8. Iron Maiden – The Book of Souls
The Iron Maiden name still means something. That can’t be said of a lot of veteran metal acts that have been rocking for more than 35 years, and some of those with some shred of dignity left are dangling by a ragged thread. Not Maiden though. Despite a rock period in the ’90s without Bruce Dickinson, the British metal pioneers are still thriving. The Book of Souls, a sprawling, 90-minute double album featuring their longest song to date (“Empire of the Clouds”), is Iron Maiden’s most ambitious album in decades. That it happens to be their best album in at least 15 years seems even more remarkable, the sheer magnitude of their vision pushing them to not simply think big, but to hone those grand ideas until near-perfect. A 13-minute epic such as “The Red and the Black” is worthy of applause on the merits of being as colossal as it is, but the melody and detail in composition doesn’t just make it a monument to be admired, but a wonderful song to truly be enjoyed. That goes for all 11 tracks on The Book of Souls, an epic journey whose path is worth revisiting again and again.
7. Horrendous – Anareta
Metalheads with a serious craving for classic death metal sounds probably weren’t caught entirely off guard by Horrendous’ Anareta. It’s the Philadelphia band’s third album, and they had begun to make a ripple throughout the underground metal realm with the release of 2014’s Ecdysis. And yet, it’s unlikely anyone could have predicted this much of a leap forward in just one year. Anareta is the ideal balance of death metal’s guttural ferocity with a classic heavy metal songwriting sensibility. Horrendous embrace melody rather than banish it from their domain altogether, and the eight songs on the album are that much stronger for it. Like all great death metal albums, Anareta overflows with heavy and menacing riffs, but they almost always converge in a melodic, triumphant climax, displaying both the band’s versatility and their attention to detail. Aesthetically, Horrendous might be taking inspiration from a familiar sound, but the end result is a thrilling and progressive new frontier.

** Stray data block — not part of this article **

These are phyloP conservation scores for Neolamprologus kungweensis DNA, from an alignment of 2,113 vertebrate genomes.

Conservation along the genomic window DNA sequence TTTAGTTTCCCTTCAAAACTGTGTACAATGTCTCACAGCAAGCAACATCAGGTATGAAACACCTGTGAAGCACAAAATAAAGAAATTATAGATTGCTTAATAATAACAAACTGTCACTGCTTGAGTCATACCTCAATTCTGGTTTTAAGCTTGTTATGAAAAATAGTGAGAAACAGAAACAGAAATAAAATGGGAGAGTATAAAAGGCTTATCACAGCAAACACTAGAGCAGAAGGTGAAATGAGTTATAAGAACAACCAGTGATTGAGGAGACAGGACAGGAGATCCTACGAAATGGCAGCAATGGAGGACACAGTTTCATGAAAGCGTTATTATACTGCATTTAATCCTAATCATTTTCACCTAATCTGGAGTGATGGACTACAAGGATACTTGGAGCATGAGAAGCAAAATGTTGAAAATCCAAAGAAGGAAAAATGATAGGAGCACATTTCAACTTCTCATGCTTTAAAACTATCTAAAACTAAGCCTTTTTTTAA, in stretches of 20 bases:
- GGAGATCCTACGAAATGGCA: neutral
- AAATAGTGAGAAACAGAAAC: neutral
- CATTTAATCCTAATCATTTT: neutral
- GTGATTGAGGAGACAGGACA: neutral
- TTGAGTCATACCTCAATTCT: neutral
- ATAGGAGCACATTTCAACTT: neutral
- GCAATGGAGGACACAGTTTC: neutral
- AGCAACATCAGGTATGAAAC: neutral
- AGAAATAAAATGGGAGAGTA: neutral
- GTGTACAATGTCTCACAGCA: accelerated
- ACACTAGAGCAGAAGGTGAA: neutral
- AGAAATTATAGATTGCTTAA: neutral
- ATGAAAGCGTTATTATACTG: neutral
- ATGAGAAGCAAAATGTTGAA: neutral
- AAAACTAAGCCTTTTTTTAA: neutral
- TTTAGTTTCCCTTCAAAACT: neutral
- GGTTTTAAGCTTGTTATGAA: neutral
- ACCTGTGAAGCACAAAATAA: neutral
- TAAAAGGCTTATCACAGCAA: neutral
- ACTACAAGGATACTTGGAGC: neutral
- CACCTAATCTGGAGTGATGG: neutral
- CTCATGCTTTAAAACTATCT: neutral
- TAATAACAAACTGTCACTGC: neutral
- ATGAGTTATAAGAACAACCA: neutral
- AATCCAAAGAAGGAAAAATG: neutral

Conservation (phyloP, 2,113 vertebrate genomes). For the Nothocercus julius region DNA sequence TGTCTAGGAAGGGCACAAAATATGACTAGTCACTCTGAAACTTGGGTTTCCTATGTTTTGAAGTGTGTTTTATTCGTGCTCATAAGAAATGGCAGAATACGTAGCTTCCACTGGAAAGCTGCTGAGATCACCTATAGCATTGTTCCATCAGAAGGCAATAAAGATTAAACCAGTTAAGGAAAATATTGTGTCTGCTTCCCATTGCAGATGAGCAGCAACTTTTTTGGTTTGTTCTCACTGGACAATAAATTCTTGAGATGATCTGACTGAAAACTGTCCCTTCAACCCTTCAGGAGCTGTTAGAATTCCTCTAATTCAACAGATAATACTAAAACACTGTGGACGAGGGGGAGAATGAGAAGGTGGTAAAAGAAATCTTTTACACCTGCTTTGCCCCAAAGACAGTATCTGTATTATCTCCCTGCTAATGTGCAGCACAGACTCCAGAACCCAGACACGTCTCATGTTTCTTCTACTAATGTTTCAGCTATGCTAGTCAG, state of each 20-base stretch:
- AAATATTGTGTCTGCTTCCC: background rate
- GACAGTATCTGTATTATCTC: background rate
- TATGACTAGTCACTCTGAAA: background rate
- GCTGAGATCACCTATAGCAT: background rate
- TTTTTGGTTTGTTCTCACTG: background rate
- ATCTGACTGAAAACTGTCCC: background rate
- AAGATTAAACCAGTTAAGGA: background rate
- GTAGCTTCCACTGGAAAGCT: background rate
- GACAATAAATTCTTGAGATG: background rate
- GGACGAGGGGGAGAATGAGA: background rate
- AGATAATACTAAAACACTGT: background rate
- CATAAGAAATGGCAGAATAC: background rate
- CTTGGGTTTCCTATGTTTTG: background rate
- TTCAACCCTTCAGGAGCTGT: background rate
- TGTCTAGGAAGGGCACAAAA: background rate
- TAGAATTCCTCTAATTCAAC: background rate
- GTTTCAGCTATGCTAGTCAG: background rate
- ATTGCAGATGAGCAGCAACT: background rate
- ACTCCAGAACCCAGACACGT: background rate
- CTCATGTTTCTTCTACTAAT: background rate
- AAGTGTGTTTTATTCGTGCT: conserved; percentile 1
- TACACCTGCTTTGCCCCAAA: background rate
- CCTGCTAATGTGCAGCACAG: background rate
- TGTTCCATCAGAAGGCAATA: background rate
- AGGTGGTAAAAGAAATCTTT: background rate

6. VHOL – Deeper Than Sky